Downloaded from http://rsta.royalsocietypublishing.org/ on September 11, 2015 5142 P. Moller et al. (a) 100 80 shear stress (Pa) 60 40 20 10–3 10–2 10–1 1 10 (b) 50 40 shear stress (Pa) 30 20 10 0 10–4 10–3 10–2 10–1 1 10 102 103 shear rate (s–1) Figure 1. (a) The behaviour of 0.1% carbopol under increasing and decreasing shear stresses clearly shows that this material is non-thixotropic (ﬁlled circle, up; open circle, down). (b) Thixotropy of a 10% bentonite solution under an increasing and then decreasing stress ramp. models, the material will start ﬂowing when an angle is reached for which the tangential gravitational force per unit area at the bottom of the pile is larger than the yield stress: ρgh sin(θ ) > σy , with ρ being the density of the material, g the gravitational acceleration and h the height of the deposited material. In reality however, inclined plane tests on a bentonite clay suspension reveal that for a given pile height, there is a critical slope above which the sample starts ﬂowing, and once it does, the thixotropy leads to a decrease in viscosity, which accelerates the ﬂow since ﬁxing the slope corresponds to ﬁxing the stress (Coussot et al. 2002a). This in turn leads to an even more pronounced viscosity decrease and so on; an avalanche results, transporting the ﬂuid over large distances, i.e. when the system is made to ﬂow, the ﬂow destroys the structure, and hence the viscosity can decrease tremendously. Here, a simple yield stress ﬂuid model predicts that the ﬂuid moves only inﬁnitesimally when the critical angle is slightly exceeded, since the pile needs to only ﬂatten slightly for the tangential Phil. Trans. R. Soc. A (2009)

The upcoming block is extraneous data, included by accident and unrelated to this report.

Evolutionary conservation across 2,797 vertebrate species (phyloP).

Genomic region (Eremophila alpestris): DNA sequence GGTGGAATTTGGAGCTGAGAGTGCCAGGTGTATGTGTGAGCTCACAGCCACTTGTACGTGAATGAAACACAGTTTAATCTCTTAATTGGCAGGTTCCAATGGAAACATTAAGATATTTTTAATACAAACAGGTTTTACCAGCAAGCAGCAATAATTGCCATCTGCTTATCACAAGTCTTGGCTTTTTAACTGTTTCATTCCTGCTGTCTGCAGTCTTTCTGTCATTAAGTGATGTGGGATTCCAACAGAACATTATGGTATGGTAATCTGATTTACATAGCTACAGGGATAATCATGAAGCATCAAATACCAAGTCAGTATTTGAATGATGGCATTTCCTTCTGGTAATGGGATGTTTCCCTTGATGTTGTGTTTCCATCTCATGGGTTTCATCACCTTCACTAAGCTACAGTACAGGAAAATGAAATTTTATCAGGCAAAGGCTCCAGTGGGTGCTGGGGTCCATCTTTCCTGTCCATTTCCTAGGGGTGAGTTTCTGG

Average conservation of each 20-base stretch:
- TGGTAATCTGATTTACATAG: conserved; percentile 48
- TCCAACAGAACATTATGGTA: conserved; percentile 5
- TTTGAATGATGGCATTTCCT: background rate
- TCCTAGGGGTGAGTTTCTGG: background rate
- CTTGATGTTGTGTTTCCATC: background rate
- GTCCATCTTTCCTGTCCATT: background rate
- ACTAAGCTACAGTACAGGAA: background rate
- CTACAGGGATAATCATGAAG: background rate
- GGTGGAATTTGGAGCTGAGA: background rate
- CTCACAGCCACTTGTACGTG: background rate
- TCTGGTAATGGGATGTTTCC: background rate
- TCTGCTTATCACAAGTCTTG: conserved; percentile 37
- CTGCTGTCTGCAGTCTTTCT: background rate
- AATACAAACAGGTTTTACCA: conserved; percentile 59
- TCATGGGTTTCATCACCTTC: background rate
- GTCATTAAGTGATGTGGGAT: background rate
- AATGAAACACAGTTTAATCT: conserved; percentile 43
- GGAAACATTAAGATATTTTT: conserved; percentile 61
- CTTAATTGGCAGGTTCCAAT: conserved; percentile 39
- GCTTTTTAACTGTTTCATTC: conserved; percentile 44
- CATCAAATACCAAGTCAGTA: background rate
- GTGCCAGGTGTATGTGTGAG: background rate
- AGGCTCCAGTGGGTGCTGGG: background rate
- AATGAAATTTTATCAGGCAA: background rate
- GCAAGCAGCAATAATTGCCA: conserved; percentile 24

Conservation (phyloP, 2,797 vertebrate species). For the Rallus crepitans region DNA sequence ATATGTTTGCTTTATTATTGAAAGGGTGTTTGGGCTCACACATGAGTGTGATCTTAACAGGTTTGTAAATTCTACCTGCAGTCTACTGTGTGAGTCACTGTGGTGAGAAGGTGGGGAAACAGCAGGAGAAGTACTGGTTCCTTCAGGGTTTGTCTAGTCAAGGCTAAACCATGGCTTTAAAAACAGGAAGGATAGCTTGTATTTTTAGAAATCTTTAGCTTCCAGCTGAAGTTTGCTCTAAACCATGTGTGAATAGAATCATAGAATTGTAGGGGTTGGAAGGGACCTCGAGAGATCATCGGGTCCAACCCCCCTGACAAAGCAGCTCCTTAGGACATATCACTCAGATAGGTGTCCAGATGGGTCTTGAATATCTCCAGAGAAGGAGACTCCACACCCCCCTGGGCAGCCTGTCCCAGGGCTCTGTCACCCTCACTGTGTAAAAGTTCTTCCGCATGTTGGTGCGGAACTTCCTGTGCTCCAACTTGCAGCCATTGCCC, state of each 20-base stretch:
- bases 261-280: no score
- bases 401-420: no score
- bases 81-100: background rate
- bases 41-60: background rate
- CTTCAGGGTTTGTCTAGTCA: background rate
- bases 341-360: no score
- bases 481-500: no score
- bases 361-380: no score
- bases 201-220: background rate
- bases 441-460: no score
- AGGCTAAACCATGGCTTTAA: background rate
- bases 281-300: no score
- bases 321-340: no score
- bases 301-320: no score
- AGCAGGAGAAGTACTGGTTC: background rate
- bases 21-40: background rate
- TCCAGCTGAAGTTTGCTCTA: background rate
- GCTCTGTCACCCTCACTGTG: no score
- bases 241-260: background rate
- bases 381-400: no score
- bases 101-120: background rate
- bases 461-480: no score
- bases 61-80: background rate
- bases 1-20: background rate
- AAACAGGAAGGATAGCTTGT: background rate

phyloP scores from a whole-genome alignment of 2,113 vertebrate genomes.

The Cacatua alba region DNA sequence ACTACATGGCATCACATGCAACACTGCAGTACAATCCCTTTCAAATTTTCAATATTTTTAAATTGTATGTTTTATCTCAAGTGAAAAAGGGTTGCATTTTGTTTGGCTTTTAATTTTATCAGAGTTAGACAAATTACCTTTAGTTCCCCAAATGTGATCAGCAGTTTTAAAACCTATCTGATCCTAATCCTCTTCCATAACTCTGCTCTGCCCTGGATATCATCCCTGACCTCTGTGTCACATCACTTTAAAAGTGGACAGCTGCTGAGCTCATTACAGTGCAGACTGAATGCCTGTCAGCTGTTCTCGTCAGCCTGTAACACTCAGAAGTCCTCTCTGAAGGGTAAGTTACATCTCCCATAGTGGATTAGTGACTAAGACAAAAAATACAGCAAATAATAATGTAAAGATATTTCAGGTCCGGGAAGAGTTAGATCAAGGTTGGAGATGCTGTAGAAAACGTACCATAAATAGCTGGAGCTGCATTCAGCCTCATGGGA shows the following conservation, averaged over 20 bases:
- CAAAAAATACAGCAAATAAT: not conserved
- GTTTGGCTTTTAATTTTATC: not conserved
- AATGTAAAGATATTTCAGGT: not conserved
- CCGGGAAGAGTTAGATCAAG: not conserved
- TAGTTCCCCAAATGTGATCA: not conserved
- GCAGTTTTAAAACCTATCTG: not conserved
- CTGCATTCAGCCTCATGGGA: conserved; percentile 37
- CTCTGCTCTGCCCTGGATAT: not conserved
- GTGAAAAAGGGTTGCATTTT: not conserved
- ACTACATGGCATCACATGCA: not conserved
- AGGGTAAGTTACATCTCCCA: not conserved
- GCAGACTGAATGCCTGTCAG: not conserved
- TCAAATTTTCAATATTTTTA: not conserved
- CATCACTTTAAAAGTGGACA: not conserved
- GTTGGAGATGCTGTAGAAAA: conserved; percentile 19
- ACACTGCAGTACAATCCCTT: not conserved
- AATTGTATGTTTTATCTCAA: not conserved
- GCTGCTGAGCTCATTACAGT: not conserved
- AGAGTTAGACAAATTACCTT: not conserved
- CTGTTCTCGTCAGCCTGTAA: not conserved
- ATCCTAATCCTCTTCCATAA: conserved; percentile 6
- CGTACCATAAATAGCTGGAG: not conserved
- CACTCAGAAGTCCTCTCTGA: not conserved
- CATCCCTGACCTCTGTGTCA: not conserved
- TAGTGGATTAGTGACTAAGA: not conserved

Downloaded from http://rsta.royalsocietypublishing.org/ on September 11, 2015 Categorizing yield stress ﬂuids 5143 (a) (b) 104 stress (Pa) 103 viscosity (Pa s) 102 10 1 –1 10 10–2 1 10 100 1000 time (s) Figure 2. (a) Avalanche ﬂow of a clay suspension over an inclined plane covered with sandpaper. The suspension was presheared and poured onto the plane, after which it was left at rest for 1 h. The pictures are taken at the critical angle for which the suspension just starts to ﬂow visibly. (b) Bifurcation in the rheological behaviour: viscosity as a function of time for a bentonite suspension (solid fraction: 4%) in water. gravitational stress at the bottom of the pile to drop below the yield stress. It is interesting to compare the results of the inclined plane tests with experiments showing avalanches in granular materials—a situation for which there is general agreement that avalanches exist. Exactly the same experiment had in fact been done earlier for a heap of dry sand, with results that are strikingly similar to those observed for the bentonite—notably identical horse-shoe-shaped piles are seen to be left behind the avalanche in both experiments. Measuring the thixotropy of a 10 wt% bentonite suspension under a constant shear stress, viscosity is seen to decrease more than four orders of magnitude within 500 s. Since the shear stress is constant, this leads to a 10 000-fold increase in the shear rate within 500 s—avalanche behaviour! In the more quantitative experiment accompanying the inclined plane test (Coussot et al. 2002a,b), a sample of bentonite solution was brought to the same initial state by a controlled history of shear and rest. Starting from identical initial conditions, different levels of shear stress were imposed on the samples and the viscosity was measured as a function of time. The result is shown in ﬁgure 2 and deserves some discussion. For stresses smaller than a critical stress, σc , the resulting shear rate is so low that buildup of structure wins over the destruction of it, and the viscosity of the sample increases in time until the ﬂow is halted altogether. On the other hand, for a stress only slightly above σc , destruction of the microstructure wins, and the viscosity decreases with time towards a low steady-state value. The important point here is that the transition between these two states is discontinuous as a function of the stress. This phenomenon is now called viscosity bifurcation. Since the increase of viscosity with time is also seen in glasses where it is called ageing, the same term is used to describe the same phenomenon in yield stress ﬂuids, while the opposite phenomenon—that of the viscosity decreasing under high shear rates—is consequently called shear rejuvenation. Thixotropy is thus the phenomena of reversible ageing and shear rejuvenation. It is generally perceived that what causes thixotropic behaviour is the individual particles in the material assembling into a ﬂow-resisting microstructure when the ﬂuid is at Phil. Trans. R. Soc. A (2009)